Children are such good teachers of truth.
Yesterday, when our kids were dropped off at daycare, the provider sarcastically said that if the not-quite-one-year-old cried too much then she’d be put on the porch. Our three-year-old pulled her mom aside and said with concern “won’t she get really cold out there?”
It’s hard to explain sarcasm to children. Do you say “sarcasm is when you say something you don’t mean because it’s funny”? Or “she was only joking, she didn’t mean it”? If so then isn’t sarcasm really just “funny lying”? Is that really the message I want my kids to learn; that lying can be funny?
I’m extremely sarcastic and this really got me thinking. I have a “conversation” about telling the truth when my older kid says she brushed her teeth but didn’t and then I turn around and sarcastically say that it didn’t snow last night (though my daughter can clearly see it did).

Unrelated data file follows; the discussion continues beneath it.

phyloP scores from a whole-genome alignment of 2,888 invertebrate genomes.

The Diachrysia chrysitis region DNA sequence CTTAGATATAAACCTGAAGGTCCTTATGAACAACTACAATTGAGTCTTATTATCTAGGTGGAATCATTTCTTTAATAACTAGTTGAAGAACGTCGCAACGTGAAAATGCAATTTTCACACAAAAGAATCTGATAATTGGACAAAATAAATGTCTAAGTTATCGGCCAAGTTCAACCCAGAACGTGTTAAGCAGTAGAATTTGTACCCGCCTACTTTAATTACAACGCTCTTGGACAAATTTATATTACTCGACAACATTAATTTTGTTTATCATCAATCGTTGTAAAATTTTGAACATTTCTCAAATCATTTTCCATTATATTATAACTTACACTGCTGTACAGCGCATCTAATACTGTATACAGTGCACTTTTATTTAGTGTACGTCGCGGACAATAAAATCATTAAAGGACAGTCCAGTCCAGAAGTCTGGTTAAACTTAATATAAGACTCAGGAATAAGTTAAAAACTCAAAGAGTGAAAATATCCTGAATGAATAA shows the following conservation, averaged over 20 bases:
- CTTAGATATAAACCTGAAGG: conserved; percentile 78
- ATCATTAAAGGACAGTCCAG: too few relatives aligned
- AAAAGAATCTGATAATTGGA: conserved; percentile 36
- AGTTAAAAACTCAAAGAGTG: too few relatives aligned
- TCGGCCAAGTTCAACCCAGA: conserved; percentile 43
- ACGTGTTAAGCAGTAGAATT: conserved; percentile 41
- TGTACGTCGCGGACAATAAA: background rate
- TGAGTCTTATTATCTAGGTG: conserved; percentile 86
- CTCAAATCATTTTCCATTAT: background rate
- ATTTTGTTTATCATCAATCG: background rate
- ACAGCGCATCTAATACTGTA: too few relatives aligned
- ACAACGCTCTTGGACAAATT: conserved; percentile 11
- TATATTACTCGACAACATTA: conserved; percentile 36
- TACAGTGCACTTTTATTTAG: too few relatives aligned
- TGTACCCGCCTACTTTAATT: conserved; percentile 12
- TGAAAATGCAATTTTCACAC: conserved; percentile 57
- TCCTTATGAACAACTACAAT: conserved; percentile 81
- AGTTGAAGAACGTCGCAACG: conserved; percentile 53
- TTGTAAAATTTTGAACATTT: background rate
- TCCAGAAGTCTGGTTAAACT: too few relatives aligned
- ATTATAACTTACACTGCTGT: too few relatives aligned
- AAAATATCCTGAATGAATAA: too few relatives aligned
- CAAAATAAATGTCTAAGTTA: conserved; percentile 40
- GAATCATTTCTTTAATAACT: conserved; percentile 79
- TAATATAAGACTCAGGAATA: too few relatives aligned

How is she supposed to deal with that? Why is it “funny” when daddy lies about it snowing last night but it’s “naughty” when she lies about brushing her teeth?
Through baptism we have become prophets in Christ (and priests and kings). As prophets we are called to tell the truth… always. Pope John Paul II in his first encyclical wrote that we are to seek and proclaim the truth in our daily lives not just when it comes to God stuff (Redemptor Hominis 19). How does my excessive “funny lying” jive with that? I’m beginning to think it doesn’t.
Sure, there’s a time and place for sarcasm, but I for one have allowed it to flow out into relationships and situations where it isn’t welcome. The only saving grace is that the first step to recovery is to admit I have a problem…